Journey Preview

By Garnett Lee, Jun 03, 2011 1:00pm PDT

The next game from flOw and Flower developer That Game Company, Journey appears, at least initially, to be a little more traditional in its design. In part, it is. When I got a chance to play the game for an hour or so, studio co-founder and creative director Jenova Chen told me, "This is a platformer. It's an adventure platformer; it's been done so many times. It's been done with various characters in various worlds with various characters with various tones. And we said if That Game Company gets to do an adventure game, it has to be That Game Company style. It has to be unique."

On that count they seem in good shape judging from the challenge I face in describing my experience with Journey. In large part, that comes from not wanting to give too much away. Beyond the basics of moving a character around on screen to explore an imagined world, Journey does little to spell out how it works. Instead it invites curiosity. Without being told I simply kept doing the next thing, moving to the next area because it just felt like the thing to do.

This flow of being in the game and experiencing what it offers will likely be different for each player. The team calls these hooks that help guide the player where to go and what to do "beats." The name fits because they define the rhythm of movement through the game. In my hour with game I ventured across vast sand dunes, climbed over ruins of an ancient civilization, and soared on wind currents carried by my magical scarf. And in so doing reached one of those magical "ah-ha" moments when I put together some of the pieces for how things were working right before reaching the end of the area I got to play.

About halfway into my journey, I came across another player in my world. Journey takes a different approach to playing together online. Some of the most common things we take for granted as part of online don't exist. There's no chat with other players, text or voice; nor is there a sign language to communicate in-game, though it is possible to create a sort of agreed upon language of motion and signals with the other player by experimentation. And there's also no indication of who the other player is. Journey's online is a one-on-one anonymous adventure.

This seemingly radical approach comes from the desire to create a different paradigm for online play. Chen explained their goal by way of comparison to Left 4 Dead:

Most of the games today focus on the action, which is the core of the gameplay. What happens in Left 4 Dead is that even though it's about survival together, 90 percent of your time is shooting, and then you only get 10 percent to look at your teammates. And then when you're putting on the bandage, there's a little bonding there. So we were like, "can we reverse that? Can we have most of the time you pay attention to the other player and you just spend 10 percent on the platforming or whatever.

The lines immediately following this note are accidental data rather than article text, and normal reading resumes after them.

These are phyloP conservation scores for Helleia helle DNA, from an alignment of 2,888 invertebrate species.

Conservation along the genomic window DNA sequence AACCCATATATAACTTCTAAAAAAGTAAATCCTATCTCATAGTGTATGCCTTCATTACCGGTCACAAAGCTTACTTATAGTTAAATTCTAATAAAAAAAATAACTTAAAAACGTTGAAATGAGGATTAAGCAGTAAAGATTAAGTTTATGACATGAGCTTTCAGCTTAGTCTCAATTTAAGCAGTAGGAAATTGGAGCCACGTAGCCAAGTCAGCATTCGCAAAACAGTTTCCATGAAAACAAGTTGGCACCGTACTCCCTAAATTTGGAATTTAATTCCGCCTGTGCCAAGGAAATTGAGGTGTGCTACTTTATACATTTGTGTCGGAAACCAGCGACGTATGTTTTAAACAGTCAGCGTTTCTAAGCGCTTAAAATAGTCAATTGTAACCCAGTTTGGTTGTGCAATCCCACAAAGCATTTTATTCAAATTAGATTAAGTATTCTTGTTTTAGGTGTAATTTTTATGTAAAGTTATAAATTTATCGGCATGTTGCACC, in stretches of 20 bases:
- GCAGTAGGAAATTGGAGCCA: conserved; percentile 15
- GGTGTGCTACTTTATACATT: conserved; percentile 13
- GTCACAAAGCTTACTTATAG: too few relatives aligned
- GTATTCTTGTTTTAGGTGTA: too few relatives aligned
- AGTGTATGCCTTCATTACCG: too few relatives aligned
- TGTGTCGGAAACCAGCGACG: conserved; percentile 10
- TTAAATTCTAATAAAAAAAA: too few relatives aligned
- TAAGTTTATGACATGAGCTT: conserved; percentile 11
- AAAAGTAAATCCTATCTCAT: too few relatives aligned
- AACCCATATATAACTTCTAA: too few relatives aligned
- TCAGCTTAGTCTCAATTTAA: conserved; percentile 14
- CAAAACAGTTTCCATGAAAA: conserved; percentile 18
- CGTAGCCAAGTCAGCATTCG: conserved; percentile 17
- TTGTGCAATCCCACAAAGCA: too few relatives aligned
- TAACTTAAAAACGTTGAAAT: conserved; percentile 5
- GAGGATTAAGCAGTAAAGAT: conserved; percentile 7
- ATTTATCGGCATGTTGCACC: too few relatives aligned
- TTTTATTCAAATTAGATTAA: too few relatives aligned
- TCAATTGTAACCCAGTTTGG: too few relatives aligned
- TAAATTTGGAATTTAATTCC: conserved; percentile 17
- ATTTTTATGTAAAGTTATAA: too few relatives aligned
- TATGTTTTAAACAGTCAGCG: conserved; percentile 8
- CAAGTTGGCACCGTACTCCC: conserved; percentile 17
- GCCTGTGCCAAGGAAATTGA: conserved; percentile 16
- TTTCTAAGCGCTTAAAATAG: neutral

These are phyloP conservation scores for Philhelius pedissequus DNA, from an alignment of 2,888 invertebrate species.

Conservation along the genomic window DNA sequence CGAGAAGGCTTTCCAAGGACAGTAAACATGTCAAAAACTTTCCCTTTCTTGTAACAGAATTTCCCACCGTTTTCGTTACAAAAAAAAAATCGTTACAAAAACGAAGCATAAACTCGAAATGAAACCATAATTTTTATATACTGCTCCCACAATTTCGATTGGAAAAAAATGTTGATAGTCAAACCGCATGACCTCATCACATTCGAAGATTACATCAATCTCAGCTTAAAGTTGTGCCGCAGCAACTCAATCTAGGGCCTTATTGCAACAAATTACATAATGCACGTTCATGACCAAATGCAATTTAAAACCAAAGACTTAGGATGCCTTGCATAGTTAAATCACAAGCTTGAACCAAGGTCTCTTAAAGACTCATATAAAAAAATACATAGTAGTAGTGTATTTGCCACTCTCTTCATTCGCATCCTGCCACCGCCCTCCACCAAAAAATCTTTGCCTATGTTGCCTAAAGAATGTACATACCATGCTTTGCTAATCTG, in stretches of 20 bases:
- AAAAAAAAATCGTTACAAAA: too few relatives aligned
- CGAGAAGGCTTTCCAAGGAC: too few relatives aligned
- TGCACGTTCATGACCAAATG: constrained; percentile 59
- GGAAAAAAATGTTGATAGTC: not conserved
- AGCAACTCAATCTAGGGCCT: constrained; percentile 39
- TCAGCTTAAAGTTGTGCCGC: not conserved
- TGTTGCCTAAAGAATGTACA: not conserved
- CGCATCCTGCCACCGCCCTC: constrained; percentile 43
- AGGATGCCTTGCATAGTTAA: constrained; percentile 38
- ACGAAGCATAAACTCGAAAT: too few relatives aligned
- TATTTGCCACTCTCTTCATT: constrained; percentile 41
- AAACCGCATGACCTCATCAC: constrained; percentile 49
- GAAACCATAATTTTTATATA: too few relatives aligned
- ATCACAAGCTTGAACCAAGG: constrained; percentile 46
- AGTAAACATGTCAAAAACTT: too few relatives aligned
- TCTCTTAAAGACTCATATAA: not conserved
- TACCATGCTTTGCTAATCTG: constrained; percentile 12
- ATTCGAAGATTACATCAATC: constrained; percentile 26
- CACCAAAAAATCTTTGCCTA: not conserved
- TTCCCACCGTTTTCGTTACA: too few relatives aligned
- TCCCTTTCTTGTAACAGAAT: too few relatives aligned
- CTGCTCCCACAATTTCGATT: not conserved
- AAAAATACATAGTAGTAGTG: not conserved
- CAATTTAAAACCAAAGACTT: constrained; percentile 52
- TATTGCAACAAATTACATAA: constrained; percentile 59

It's an ambitious goal, but one borne out in the section of the game I got play. The trick, as Chen explained, is to make the player feel small. He pointed out how walking around the city we are surrounded by people but we choose to bury our heads in our phones rather than connect with any of them. Out in the vast wilderness on a hike, though, seeing someone else draws an immediate response of "I want to be next to them. I want to talk to them. I could learn something from them," Chen said.

It certainly worked on me. When I saw that other adventurer I wasn't sure what to make of them at first. But then, as started to move, we sort of stuck together and explored around. And maybe one of us would find something, and jump around to get the other's attention. But when I wanted to, I also felt free to just go off on my own. Chen said this was an important part of the design and that when they'd tried having more players in the game at once, it created a sense of social pressure if one member of what then became a group didn't want to go where everyone else was headed.

In a brief hour Journey gave me a tremendous flood of experiences. At the start, simply running across the dunes felt inspirational. The game creates a fantastic sense of this broad vista stretching to the horizon begging to be explored. Then I came across the ruins, and got to better know my character and the world though exploring them. And finally, when joined by another adventurer the whole nature of it all shifted as it wasn't just me playing, but neither was it there any place that the design forced us to play together.

Chen told me that the desertscapes that have been seen so far are only part of the environments in the full game. He hopes that players will get a sense of being on a pilgrimage when they play Journey. It's one I can't wait to make.

For more discussion on Journey, make sure to listen to Weekend Confirmed Ep. 63.

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